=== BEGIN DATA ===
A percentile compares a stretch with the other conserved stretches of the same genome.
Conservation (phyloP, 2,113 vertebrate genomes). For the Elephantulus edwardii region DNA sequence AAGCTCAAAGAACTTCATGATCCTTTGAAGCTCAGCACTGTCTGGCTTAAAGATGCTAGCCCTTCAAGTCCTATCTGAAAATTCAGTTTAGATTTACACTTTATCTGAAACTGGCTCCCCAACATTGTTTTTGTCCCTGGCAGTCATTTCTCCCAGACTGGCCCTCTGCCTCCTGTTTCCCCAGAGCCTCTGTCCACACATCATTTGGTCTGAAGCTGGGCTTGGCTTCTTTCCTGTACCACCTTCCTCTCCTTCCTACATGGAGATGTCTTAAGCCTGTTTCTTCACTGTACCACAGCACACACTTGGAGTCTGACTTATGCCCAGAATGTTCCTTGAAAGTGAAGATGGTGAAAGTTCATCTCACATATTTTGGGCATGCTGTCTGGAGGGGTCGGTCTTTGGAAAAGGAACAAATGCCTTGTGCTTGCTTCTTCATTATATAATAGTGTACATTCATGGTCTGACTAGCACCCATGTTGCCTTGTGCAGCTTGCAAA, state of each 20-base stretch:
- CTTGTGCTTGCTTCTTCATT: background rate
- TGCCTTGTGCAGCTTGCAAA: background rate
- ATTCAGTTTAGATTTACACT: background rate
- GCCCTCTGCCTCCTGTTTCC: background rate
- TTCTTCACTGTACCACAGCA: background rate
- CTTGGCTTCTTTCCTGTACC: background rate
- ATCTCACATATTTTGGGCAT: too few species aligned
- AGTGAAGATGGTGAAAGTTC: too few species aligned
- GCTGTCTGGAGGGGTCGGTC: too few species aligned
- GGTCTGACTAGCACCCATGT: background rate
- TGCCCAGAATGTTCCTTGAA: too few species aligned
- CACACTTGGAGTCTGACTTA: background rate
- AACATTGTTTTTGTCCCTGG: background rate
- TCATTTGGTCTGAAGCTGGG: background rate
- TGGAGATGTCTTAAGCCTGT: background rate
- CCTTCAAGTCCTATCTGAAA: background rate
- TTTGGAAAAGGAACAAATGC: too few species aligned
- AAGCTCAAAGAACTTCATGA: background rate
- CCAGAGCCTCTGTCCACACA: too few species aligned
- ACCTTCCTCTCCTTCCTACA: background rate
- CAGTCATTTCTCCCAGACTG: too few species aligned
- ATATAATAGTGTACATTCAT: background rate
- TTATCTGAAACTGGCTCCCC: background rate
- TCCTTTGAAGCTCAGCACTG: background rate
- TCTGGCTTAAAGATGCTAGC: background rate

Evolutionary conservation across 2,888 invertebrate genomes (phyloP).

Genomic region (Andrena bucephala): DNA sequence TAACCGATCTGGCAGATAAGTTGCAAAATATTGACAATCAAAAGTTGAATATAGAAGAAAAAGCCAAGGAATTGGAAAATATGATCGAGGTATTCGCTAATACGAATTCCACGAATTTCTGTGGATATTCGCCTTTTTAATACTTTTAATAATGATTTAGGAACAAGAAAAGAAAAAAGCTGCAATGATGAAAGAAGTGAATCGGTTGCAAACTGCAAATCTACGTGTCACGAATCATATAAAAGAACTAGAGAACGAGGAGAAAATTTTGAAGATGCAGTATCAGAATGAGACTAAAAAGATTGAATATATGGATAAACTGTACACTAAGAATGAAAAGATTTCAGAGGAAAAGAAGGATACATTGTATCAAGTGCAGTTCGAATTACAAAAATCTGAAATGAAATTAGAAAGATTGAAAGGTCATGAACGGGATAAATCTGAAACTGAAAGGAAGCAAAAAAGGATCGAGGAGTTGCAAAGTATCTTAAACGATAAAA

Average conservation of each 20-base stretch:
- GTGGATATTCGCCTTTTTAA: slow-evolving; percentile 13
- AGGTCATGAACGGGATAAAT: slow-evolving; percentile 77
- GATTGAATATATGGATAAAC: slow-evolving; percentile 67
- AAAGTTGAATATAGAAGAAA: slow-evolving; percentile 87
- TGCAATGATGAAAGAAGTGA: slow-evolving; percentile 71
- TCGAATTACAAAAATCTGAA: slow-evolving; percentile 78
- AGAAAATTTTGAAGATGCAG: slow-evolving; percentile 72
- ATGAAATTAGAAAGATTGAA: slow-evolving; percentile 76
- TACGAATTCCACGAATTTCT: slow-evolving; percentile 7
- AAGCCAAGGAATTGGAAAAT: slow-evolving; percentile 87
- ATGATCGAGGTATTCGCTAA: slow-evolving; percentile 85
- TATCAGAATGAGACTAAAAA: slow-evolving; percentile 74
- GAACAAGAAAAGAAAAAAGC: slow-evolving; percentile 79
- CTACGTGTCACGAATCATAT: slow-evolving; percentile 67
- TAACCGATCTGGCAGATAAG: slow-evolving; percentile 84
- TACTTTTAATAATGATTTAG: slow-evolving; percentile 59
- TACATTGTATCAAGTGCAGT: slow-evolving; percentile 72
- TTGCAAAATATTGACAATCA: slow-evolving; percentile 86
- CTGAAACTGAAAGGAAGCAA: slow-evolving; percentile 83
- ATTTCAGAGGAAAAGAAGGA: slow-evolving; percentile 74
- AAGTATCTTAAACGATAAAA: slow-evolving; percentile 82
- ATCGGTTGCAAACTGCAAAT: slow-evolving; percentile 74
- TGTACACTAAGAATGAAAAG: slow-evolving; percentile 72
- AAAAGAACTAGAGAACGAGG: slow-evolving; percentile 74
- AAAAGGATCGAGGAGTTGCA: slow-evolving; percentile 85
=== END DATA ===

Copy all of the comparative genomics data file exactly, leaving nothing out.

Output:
A percentile compares a stretch with the other conserved stretches of the same genome.
Conservation (phyloP, 2,113 vertebrate genomes). For the Elephantulus edwardii region DNA sequence AAGCTCAAAGAACTTCATGATCCTTTGAAGCTCAGCACTGTCTGGCTTAAAGATGCTAGCCCTTCAAGTCCTATCTGAAAATTCAGTTTAGATTTACACTTTATCTGAAACTGGCTCCCCAACATTGTTTTTGTCCCTGGCAGTCATTTCTCCCAGACTGGCCCTCTGCCTCCTGTTTCCCCAGAGCCTCTGTCCACACATCATTTGGTCTGAAGCTGGGCTTGGCTTCTTTCCTGTACCACCTTCCTCTCCTTCCTACATGGAGATGTCTTAAGCCTGTTTCTTCACTGTACCACAGCACACACTTGGAGTCTGACTTATGCCCAGAATGTTCCTTGAAAGTGAAGATGGTGAAAGTTCATCTCACATATTTTGGGCATGCTGTCTGGAGGGGTCGGTCTTTGGAAAAGGAACAAATGCCTTGTGCTTGCTTCTTCATTATATAATAGTGTACATTCATGGTCTGACTAGCACCCATGTTGCCTTGTGCAGCTTGCAAA, state of each 20-base stretch:
- CTTGTGCTTGCTTCTTCATT: background rate
- TGCCTTGTGCAGCTTGCAAA: background rate
- ATTCAGTTTAGATTTACACT: background rate
- GCCCTCTGCCTCCTGTTTCC: background rate
- TTCTTCACTGTACCACAGCA: background rate
- CTTGGCTTCTTTCCTGTACC: background rate
- ATCTCACATATTTTGGGCAT: too few species aligned
- AGTGAAGATGGTGAAAGTTC: too few species aligned
- GCTGTCTGGAGGGGTCGGTC: too few species aligned
- GGTCTGACTAGCACCCATGT: background rate
- TGCCCAGAATGTTCCTTGAA: too few species aligned
- CACACTTGGAGTCTGACTTA: background rate
- AACATTGTTTTTGTCCCTGG: background rate
- TCATTTGGTCTGAAGCTGGG: background rate
- TGGAGATGTCTTAAGCCTGT: background rate
- CCTTCAAGTCCTATCTGAAA: background rate
- TTTGGAAAAGGAACAAATGC: too few species aligned
- AAGCTCAAAGAACTTCATGA: background rate
- CCAGAGCCTCTGTCCACACA: too few species aligned
- ACCTTCCTCTCCTTCCTACA: background rate
- CAGTCATTTCTCCCAGACTG: too few species aligned
- ATATAATAGTGTACATTCAT: background rate
- TTATCTGAAACTGGCTCCCC: background rate
- TCCTTTGAAGCTCAGCACTG: background rate
- TCTGGCTTAAAGATGCTAGC: background rate

Evolutionary conservation across 2,888 invertebrate genomes (phyloP).

Genomic region (Andrena bucephala): DNA sequence TAACCGATCTGGCAGATAAGTTGCAAAATATTGACAATCAAAAGTTGAATATAGAAGAAAAAGCCAAGGAATTGGAAAATATGATCGAGGTATTCGCTAATACGAATTCCACGAATTTCTGTGGATATTCGCCTTTTTAATACTTTTAATAATGATTTAGGAACAAGAAAAGAAAAAAGCTGCAATGATGAAAGAAGTGAATCGGTTGCAAACTGCAAATCTACGTGTCACGAATCATATAAAAGAACTAGAGAACGAGGAGAAAATTTTGAAGATGCAGTATCAGAATGAGACTAAAAAGATTGAATATATGGATAAACTGTACACTAAGAATGAAAAGATTTCAGAGGAAAAGAAGGATACATTGTATCAAGTGCAGTTCGAATTACAAAAATCTGAAATGAAATTAGAAAGATTGAAAGGTCATGAACGGGATAAATCTGAAACTGAAAGGAAGCAAAAAAGGATCGAGGAGTTGCAAAGTATCTTAAACGATAAAA

Average conservation of each 20-base stretch:
- GTGGATATTCGCCTTTTTAA: slow-evolving; percentile 13
- AGGTCATGAACGGGATAAAT: slow-evolving; percentile 77
- GATTGAATATATGGATAAAC: slow-evolving; percentile 67
- AAAGTTGAATATAGAAGAAA: slow-evolving; percentile 87
- TGCAATGATGAAAGAAGTGA: slow-evolving; percentile 71
- TCGAATTACAAAAATCTGAA: slow-evolving; percentile 78
- AGAAAATTTTGAAGATGCAG: slow-evolving; percentile 72
- ATGAAATTAGAAAGATTGAA: slow-evolving; percentile 76
- TACGAATTCCACGAATTTCT: slow-evolving; percentile 7
- AAGCCAAGGAATTGGAAAAT: slow-evolving; percentile 87
- ATGATCGAGGTATTCGCTAA: slow-evolving; percentile 85
- TATCAGAATGAGACTAAAAA: slow-evolving; percentile 74
- GAACAAGAAAAGAAAAAAGC: slow-evolving; percentile 79
- CTACGTGTCACGAATCATAT: slow-evolving; percentile 67
- TAACCGATCTGGCAGATAAG: slow-evolving; percentile 84
- TACTTTTAATAATGATTTAG: slow-evolving; percentile 59
- TACATTGTATCAAGTGCAGT: slow-evolving; percentile 72
- TTGCAAAATATTGACAATCA: slow-evolving; percentile 86
- CTGAAACTGAAAGGAAGCAA: slow-evolving; percentile 83
- ATTTCAGAGGAAAAGAAGGA: slow-evolving; percentile 74
- AAGTATCTTAAACGATAAAA: slow-evolving; percentile 82
- ATCGGTTGCAAACTGCAAAT: slow-evolving; percentile 74
- TGTACACTAAGAATGAAAAG: slow-evolving; percentile 72
- AAAAGAACTAGAGAACGAGG: slow-evolving; percentile 74
- AAAAGGATCGAGGAGTTGCA: slow-evolving; percentile 85